Pope Francis says the world urgently needs a “bold cultural revolution” to tackle the looming challenge of catastrophic climate change while addressing the needs of the poor.
In a much-anticipated, 184-page encyclical, the reformist Pope endorsed the scientific consensus that humankind is causing a dramatic shift in the world’s climate, which will have the greatest impact on the world’s poor. But he rejected the notion that market mechanisms or technological approaches alone can provide the solution.
And from here:
Francis, saying he was “drawing on the results of the best scientific research available,” called climate change “one of the principal challenges facing humanity in our day” and said poor nations will suffer the most.
In several passages in the six-chapter encyclical, Francis confronted head on both climate change doubters and those who say it is not man-made.
“A very solid scientific consensus indicates that we are presently witnessing a disturbing warming of the climatic system,” he said. “Humanity is called to recognise the need for changes of lifestyle, production and consumption, in order to combat this warming or at least the human causes which produce or aggravate it.”
He said greenhouse gases were “released mainly as a result of human activity.”
Francis called for policies to “drastically” reduce polluting gases, saying technology based on fossil fuels “needs to be progressively replaced without delay” and sources of renewable energy developed.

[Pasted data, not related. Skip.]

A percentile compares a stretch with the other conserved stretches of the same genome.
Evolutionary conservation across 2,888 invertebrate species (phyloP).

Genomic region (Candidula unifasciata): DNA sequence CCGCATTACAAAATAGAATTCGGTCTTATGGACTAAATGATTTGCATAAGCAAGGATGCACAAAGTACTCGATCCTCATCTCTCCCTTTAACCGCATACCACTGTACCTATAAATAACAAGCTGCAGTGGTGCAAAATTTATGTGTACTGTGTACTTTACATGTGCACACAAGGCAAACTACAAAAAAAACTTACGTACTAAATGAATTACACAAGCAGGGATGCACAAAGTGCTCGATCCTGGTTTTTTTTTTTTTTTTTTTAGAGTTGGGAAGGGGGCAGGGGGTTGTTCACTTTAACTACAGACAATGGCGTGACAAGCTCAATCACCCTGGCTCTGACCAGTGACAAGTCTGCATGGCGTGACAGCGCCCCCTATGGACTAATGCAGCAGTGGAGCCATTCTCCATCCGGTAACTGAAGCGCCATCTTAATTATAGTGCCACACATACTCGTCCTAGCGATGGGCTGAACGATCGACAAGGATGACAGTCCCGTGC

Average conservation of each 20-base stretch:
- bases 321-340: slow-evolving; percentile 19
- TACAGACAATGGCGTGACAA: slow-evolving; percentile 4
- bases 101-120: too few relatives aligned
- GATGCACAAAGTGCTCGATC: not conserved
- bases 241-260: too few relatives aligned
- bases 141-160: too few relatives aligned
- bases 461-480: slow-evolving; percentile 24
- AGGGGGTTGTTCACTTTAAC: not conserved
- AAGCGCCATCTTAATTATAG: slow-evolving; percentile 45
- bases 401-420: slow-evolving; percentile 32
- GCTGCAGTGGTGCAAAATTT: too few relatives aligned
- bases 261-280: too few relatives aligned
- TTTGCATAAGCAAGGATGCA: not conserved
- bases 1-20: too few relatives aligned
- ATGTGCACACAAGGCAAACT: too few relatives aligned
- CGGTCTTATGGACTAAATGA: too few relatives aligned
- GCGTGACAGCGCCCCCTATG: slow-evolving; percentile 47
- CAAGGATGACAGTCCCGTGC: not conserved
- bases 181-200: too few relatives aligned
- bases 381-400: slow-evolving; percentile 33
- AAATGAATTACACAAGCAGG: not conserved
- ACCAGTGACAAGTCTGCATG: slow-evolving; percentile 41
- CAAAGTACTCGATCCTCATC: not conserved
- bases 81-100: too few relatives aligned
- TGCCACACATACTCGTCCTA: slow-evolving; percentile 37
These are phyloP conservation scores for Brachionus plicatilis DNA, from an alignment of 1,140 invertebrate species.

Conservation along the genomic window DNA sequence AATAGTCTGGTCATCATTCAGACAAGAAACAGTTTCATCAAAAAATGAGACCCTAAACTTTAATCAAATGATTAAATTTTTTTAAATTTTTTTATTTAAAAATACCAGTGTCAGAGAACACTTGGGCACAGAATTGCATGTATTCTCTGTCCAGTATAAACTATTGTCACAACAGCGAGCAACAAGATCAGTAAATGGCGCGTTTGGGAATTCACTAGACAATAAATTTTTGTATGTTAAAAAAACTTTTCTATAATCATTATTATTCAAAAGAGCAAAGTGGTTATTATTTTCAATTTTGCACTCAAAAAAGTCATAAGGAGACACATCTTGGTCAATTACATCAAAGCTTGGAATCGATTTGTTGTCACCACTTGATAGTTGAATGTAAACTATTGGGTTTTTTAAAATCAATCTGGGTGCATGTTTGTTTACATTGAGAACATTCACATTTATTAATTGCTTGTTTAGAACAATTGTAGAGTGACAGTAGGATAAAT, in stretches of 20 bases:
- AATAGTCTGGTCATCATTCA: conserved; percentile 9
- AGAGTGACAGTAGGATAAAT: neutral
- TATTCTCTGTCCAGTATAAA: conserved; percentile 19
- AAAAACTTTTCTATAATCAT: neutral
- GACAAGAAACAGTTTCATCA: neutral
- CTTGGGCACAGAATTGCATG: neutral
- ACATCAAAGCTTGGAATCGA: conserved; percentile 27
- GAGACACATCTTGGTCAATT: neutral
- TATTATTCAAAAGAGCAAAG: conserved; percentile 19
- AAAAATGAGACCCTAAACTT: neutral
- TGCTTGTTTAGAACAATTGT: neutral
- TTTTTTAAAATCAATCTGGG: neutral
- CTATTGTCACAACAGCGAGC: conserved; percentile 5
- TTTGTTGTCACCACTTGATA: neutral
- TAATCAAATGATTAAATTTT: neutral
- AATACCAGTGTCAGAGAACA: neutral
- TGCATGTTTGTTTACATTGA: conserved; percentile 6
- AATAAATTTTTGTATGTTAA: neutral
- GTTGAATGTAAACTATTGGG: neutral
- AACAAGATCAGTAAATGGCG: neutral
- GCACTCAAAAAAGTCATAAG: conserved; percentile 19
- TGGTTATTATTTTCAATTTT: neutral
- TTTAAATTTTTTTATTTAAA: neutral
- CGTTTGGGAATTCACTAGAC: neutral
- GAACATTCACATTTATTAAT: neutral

A ‘cultural revolution’, eh?
And now, a Latin American, Liberation Theologian phrase, too, it would seem…
As for a ‘scientific consensus’, there is far from one on Catastrophic Anthropogenic Global Warming, even if it is a view held by the majority of scientists; moreover, scientists of all people ought to know that empirical truth is not decided by a consensus, but by the facts. (And so should Christian leaders, for that matter…)
Meanwhile, in reaction, Jeb Bush shows he’s an idiot:
Catholic Republican presidential candidates said they don’t necessarily agree with the pope on climate change and that he shouldn’t be getting involved in it.
“I don’t think we should politicize our faith,” Jeb Bush, a Catholic convert, said before the encyclical’s release. “I think religion ought to be about making us better as people and less about things that end up getting into the political realm.”
No, you fool: religion is about salvation and redemption far more than it is about personal improvement (though that is a part of it), and moreover, I’ll bet you’re not bothered in the least by Christians’ social conservatism influencing their political views and/or votes, so don’t tell us that religion has no place in the public square!
Clowns to the left; jokers to the ‘right’; here we are, stuck in the middle with them…